Houston, League City police departments changing in wake of George Floyd’s death

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Stepping aside to admire the sight, Houston resident Alonzo Perrin watched June 2 as some of an estimated 60,000 demonstrators marched through downtown Houston.

“I know what it’s like to face injustice as a Black man,” he said. “To see people of all ethnicities here, it really shows we’re making progress, but we do still have a long way to go.”

A late-May video of native Houstonian George Floyd’s death in Minneapolis police custody spurred nationwide protests such as the one in Houston and a few in League City and the Bay Area seeking justice and police reform.

Less than a week later, another demonstration called on Houston City Council members to delay a vote on the city budget and reallocate some, if not all, of the proposed $964 million set aside for the police department to social services aimed at addressing poverty and mental illness.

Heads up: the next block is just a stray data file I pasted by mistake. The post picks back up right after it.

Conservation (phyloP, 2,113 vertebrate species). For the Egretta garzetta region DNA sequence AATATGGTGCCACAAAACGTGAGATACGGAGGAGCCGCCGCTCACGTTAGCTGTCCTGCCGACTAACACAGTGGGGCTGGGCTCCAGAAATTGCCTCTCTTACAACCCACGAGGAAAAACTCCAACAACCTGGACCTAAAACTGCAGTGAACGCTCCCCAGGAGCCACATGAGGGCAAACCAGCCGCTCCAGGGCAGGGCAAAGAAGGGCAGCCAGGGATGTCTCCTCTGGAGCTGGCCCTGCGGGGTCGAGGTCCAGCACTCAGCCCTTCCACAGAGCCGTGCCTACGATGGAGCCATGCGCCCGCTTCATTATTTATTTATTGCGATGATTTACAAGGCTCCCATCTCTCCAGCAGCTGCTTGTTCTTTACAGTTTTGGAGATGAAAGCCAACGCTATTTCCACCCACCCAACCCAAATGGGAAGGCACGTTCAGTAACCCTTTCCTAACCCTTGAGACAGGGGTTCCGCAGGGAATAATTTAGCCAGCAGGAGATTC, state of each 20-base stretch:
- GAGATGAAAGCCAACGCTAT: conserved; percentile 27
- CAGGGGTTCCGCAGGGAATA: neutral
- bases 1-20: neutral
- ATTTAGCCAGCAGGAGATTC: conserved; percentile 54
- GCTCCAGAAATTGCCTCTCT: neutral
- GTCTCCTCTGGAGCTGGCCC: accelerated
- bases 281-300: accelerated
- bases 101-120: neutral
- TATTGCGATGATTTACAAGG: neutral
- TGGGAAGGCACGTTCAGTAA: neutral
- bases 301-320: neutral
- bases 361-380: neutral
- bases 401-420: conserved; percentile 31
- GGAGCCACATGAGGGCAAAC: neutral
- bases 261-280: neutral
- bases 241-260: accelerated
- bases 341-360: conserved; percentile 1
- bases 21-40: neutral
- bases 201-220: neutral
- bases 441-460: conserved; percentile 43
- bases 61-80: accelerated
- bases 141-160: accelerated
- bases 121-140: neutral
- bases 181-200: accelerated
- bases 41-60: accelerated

Over the sounds of protesters’ chants outside City Hall, council members voted unanimously to approve the budget without any changes to police funding. City leaders instead pushed for a different strategy, choosing to focus on task forces, committee meetings and other public input processes before implementing any widespread reforms.

The response has not been as severe in League City, but still, the City Council has indicated they have no intention of defunding the police.

However, that does not mean the city was not affected by Floyd’s death. League City police Chief Gary Ratliff said the department is going to continue de-escalation, use-of-force, race and bias training while recognizing there is room for improvement.

“Could we be better? We’re always searching for ways to become better,” Ratliff said. “We’re always looking for ways to improve what we do.”